Did you know that nearly seven babies will die before their first birthday for every thousand who are born in the U.S.? In recognition of September as the National Infant Mortality Awareness Month, I'd like to share some SMART tips to pregnant women:
I am 27 weeks pregnant, and am concerned because the baby feels extremely low in my pelvis. There is more pressure on my bladder than normal.
I've been having false contractions on and off for the last week. Is this a sign of the baby being born pre-mature?
I recently started having preterm labor at 26 weeks. I am now 28 weeks and 1 cm dilated external os 0 cm dilated internal os. I'm on strict bedrest and Terbutaline 5 mg every six hours.
My doctor tried to decrease but I started with more contractions so I am on this medication for a while.
Stress during pregnancy can have some adverse consequences, including an increased risk of premature labor, premature birth and low birth-weight babies. What can make the difference is how early the stress is recognized and steps taken to offset the risks
While some risk factors for premature delivery are beyond our control, prenatal care and lifestyles changes can help some women lower their risk of having a premature delivery. Find out how you can give your little one the best chances of being full term.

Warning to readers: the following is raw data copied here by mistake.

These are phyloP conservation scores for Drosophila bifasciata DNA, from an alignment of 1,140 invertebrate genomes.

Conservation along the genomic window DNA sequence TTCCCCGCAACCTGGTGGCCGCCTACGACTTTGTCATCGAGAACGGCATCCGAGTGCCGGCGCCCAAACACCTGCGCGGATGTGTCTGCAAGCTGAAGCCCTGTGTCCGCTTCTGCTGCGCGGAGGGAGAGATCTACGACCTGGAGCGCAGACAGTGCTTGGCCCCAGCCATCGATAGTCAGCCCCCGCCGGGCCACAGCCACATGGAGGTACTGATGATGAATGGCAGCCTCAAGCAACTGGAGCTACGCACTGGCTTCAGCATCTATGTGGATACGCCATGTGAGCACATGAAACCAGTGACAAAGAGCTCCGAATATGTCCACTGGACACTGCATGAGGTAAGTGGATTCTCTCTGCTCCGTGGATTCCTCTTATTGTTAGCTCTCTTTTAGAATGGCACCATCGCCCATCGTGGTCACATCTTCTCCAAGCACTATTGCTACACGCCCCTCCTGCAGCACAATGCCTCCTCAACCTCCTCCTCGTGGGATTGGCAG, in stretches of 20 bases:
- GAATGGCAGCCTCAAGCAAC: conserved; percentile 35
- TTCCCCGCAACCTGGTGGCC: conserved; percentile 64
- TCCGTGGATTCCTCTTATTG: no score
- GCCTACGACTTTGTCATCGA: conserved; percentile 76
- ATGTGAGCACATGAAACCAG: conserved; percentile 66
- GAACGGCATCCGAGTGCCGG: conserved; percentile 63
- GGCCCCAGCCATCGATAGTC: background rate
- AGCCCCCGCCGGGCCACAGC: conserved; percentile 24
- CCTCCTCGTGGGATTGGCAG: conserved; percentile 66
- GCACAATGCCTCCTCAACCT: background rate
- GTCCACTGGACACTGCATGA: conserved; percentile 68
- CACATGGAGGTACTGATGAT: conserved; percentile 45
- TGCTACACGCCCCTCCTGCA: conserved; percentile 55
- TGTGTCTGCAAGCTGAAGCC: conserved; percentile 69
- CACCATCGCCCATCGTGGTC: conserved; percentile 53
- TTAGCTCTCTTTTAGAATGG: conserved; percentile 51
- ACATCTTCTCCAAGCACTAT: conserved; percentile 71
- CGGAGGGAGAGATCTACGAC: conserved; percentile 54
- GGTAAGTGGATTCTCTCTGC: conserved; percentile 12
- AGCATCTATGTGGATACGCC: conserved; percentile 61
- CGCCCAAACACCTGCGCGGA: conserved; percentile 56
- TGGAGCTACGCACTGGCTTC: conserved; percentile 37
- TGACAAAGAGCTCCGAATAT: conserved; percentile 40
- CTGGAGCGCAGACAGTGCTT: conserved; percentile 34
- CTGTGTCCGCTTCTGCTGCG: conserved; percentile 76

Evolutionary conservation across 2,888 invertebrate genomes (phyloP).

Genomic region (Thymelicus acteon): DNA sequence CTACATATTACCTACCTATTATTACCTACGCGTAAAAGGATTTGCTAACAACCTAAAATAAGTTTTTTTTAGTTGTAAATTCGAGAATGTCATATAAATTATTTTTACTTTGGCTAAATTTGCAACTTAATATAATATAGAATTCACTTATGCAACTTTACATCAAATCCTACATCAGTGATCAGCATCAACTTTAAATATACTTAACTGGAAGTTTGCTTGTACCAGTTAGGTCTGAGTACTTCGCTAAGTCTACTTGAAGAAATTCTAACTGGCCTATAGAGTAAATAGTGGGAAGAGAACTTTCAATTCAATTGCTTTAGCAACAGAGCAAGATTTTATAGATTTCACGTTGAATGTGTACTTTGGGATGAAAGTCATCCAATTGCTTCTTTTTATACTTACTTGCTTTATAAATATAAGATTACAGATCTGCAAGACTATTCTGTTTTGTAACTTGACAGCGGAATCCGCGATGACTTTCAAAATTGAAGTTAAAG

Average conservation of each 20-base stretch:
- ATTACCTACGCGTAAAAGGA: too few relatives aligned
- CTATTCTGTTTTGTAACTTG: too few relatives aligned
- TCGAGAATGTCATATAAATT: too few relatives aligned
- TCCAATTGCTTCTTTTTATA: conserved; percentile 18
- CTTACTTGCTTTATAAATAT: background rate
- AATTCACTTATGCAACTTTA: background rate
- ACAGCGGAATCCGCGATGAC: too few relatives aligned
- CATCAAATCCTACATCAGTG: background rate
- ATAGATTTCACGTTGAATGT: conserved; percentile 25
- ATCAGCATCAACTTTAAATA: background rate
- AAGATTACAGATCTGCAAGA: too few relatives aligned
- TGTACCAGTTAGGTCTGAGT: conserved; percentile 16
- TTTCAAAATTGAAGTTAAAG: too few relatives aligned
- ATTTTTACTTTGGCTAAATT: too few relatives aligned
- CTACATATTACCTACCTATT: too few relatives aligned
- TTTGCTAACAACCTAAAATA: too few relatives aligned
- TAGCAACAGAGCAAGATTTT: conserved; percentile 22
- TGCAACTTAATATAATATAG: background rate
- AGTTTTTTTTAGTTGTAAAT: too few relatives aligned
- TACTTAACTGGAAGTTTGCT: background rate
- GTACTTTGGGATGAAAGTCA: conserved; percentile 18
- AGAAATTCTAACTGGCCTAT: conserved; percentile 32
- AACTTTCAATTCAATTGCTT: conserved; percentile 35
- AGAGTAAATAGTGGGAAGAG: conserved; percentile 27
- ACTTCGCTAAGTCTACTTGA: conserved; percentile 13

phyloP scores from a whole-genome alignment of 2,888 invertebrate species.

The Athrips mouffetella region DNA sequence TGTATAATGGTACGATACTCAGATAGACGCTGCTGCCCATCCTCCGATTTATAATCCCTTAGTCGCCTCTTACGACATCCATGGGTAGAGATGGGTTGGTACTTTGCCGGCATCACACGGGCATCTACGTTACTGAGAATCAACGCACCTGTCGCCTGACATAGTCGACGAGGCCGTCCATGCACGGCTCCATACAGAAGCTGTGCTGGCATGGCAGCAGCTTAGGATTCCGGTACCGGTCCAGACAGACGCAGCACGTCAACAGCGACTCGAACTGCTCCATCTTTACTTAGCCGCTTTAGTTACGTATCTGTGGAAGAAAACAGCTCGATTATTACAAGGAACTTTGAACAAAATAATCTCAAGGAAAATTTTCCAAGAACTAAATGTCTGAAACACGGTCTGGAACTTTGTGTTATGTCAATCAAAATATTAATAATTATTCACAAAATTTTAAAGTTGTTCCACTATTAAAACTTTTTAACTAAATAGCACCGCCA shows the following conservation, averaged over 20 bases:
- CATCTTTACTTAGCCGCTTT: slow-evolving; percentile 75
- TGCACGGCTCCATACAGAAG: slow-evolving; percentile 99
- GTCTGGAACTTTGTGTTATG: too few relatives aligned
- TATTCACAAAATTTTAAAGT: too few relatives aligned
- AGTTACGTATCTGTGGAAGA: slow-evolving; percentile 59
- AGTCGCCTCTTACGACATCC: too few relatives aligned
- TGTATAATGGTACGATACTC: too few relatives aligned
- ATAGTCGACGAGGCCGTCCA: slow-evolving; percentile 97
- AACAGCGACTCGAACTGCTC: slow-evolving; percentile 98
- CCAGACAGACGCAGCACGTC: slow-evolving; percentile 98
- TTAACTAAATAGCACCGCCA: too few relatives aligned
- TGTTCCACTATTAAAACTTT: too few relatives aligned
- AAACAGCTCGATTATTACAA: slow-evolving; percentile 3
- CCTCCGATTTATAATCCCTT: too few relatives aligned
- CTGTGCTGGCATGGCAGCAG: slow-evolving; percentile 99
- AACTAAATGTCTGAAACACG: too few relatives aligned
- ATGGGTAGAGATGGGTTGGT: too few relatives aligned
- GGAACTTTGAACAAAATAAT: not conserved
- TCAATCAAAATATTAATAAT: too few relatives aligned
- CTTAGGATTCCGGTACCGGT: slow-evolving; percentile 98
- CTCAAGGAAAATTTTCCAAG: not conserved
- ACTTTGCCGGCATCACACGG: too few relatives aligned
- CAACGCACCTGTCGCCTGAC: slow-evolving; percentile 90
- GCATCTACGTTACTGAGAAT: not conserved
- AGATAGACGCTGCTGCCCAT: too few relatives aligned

Being discharged without your baby may feel like the most devastating separation. Even if you knew you were likely to deliver prematurely, you probably didn't envision leaving the hospital with empty arms. Seeing other mothers being discharged with their healthy newborns presents an unbearable cruel contrast with your situation. To cope with being separated from your baby, try any of the following ideas that feel right to you:
A baby is considered premature if born before the 37th week of pregnancy. A baby is considered at low birth weight if the infant weights less than 2,500 grams, or 5.5 pounds. Very low birth weight babies weigh 1,500 grams to about 3 pounds, sometimes less. What is interesting is how these children catch up with their peers later in life!